Microsoft plugs 'critical' hole in Vista
'Secure Development Lifecycle' only goes so far
Microsoft on Tuesday issued two security updates, one of them rated critical that fixes nasty bugs in Windows Vista that could allow an attacker to gain complete control over a user's machine.
The patch, which also applies to the XP, 2003 Server and 2000 versions of Windows, plugs two holes in the way the operating systems process Transmission Control Protocol/Internet Protocol (TCP/IP). Attackers could exploit them to remotely execute malicious code without requiring any user interaction.
Windows Vista was the first OS to be spawned from Microsoft's Security Development Lifecycle, a process designed to produce more secure products. The bugs addressed by Microsoft Security Bulletin MS08-001 are evidence that the program doesn't always work as advertised. The vulnerabilities are rated "critical" in Vista and XP. By contrast, they are described as only "moderate" in Windows 2000 and "important" in Windows 2003.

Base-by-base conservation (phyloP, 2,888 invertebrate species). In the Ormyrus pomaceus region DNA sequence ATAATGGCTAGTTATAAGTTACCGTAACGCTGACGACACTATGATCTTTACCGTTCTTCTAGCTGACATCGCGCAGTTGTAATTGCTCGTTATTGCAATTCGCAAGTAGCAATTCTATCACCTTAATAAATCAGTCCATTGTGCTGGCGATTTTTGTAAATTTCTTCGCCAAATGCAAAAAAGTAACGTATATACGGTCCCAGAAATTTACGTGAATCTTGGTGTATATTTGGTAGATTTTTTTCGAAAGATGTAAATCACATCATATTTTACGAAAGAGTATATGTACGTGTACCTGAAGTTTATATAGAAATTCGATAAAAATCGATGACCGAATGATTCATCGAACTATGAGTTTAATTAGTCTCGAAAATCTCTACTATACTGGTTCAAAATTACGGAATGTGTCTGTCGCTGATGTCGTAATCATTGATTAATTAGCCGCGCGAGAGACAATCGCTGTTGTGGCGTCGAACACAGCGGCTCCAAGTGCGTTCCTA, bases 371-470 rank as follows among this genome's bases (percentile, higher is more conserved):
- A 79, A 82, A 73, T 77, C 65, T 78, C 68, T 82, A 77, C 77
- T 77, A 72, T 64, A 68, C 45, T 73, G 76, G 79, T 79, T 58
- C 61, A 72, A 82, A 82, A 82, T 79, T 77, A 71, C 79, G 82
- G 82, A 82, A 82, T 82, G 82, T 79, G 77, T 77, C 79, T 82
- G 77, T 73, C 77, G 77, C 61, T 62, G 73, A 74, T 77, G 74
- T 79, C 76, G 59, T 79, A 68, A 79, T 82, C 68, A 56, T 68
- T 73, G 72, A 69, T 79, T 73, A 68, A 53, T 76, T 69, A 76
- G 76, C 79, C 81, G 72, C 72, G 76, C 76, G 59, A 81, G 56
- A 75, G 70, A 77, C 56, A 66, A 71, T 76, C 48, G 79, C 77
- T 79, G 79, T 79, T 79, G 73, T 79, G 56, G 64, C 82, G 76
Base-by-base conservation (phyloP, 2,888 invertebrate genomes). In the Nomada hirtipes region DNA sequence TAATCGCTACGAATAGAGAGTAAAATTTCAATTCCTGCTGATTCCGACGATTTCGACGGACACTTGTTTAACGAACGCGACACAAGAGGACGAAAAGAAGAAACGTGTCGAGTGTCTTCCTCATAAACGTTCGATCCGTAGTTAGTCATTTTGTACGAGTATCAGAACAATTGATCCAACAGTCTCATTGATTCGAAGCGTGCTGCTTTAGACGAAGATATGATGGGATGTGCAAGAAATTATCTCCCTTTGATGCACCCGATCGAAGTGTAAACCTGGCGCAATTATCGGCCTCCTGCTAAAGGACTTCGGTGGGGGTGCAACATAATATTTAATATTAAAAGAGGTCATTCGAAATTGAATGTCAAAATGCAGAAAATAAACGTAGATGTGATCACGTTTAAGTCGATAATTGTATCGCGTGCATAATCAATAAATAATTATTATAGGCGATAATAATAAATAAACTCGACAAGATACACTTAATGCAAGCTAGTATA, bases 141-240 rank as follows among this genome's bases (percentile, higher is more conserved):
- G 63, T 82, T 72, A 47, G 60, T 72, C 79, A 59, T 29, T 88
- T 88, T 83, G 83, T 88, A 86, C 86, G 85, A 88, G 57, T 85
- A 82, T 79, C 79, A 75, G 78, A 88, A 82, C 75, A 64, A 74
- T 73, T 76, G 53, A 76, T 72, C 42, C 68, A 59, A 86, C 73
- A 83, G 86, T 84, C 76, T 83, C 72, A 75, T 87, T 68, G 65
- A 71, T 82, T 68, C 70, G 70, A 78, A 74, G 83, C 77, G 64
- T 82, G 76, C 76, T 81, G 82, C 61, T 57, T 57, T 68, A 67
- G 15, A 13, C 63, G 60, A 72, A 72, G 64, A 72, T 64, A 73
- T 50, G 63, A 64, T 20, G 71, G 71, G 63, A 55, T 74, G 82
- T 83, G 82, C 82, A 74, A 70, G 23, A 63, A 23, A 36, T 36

Redmond issued a separate patch for 2000, 2003 and XP versions of Windows for a bug rated "important." It affected the Windows Local Security Authority Subsystem Service (LSASS) and allowed attackers to run arbitrary code with elevated privileges. Vista is not susceptible. ®
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